And, perhaps, “etc”. So while it may be an overall win for data where it applies, it seems a pure loss on every count for data that isn’t frozen (more code, 3x the test-branches, more cache lines, and it ends up mutating the refcount part anyway).

I wouldn’t discount it offhand just based on that, but I hope there are bigger fish to fry :smile:.

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I implemented “buffered reference counting” in my Gilectomy branch.

The good news: it made reference counting scale nicely across cores! I had some strategies in mind that suggest it could have scaled up to an arbitrary number of cores.

The bad news: it adds a lot of overhead. And given how often one makes reference count changes in CPython, this slowed things down by a shocking amount, like 5-10x or something.

True story: I derived the technique on my own, then discovered a nice writeup of it in “The Garbage Collection Handbook” in the (slim!) chapter on multithreaded-friendly reference counting. My final implementation is a bit sleeker than theirs but the principles are the same.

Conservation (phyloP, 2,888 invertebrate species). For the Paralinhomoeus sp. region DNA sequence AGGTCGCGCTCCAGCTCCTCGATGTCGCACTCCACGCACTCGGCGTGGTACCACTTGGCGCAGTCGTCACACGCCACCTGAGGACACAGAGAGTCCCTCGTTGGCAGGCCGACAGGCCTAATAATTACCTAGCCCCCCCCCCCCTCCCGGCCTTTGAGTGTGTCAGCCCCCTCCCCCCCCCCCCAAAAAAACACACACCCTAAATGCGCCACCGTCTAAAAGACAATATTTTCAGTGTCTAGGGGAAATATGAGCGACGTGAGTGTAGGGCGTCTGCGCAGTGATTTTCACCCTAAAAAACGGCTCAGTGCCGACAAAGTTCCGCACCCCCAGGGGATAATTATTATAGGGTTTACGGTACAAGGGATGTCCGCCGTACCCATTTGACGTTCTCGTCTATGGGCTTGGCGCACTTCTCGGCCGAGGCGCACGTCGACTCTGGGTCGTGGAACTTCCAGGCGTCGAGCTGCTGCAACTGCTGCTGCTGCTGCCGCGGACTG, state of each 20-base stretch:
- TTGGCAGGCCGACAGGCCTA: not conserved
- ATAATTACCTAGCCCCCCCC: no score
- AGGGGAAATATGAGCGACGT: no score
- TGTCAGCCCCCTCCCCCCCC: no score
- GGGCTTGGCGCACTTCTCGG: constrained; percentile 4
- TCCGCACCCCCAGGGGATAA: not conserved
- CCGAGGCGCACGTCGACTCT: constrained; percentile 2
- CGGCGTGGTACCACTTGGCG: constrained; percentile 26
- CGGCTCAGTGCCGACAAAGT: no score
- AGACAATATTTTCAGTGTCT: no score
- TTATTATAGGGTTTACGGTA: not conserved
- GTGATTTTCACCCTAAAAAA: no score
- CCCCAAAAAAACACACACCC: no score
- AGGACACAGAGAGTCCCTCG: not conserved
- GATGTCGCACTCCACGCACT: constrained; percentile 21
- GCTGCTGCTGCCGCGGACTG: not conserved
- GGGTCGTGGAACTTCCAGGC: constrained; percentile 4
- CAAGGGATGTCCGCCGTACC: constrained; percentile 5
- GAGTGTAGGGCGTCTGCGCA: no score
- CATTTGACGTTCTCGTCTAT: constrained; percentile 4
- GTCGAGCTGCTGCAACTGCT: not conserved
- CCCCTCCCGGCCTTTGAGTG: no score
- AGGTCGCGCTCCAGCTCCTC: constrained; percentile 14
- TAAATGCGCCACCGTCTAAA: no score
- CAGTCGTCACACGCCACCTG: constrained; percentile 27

The only other technique mentioned in that chapter is something called “The Recycler”, which I can’t claim to understand. It’s a lot more complicated and I dimly recall would require compilation-time support–like, you modify your Java compiler to emit extra code for object lifetime management stuff. I remember thinking it wouldn’t be appropriate for hand-written code like CPython’s innards. But I may be wrong / misremembering.


“The Recycler” was implicitly (not by that name) mentioned earlier here when discussing a Bacon & Rajan paper cited in a StackOverflow question Antoine pointed at.

It’s a refcount-based cycle collector intended to run concurrently with “the real” program. “Concurrent” makes it complicated, and like any such thing needs extra support to efficiently detect concurrent mutations in the object graph that can invalidate tentative conclusions-so-far about what may and may not be cyclic trash.

The “concurrent” part is important, because without running in parallel it’s slower (elapsed wall-clock time) than a simple stop-the-world mark-and-sweep collector. Its basics have much in common with Python’s current stop-the-world cyclic gc, but potentially runs “all the time” (technically, instead of starting from all the objects in “a generation” as Python does, it starts from all the objects that have survived at least one decref, but kicking root objects out of that set if they happen to be incref’ed again before it gets to them - which is the easy part :wink: ).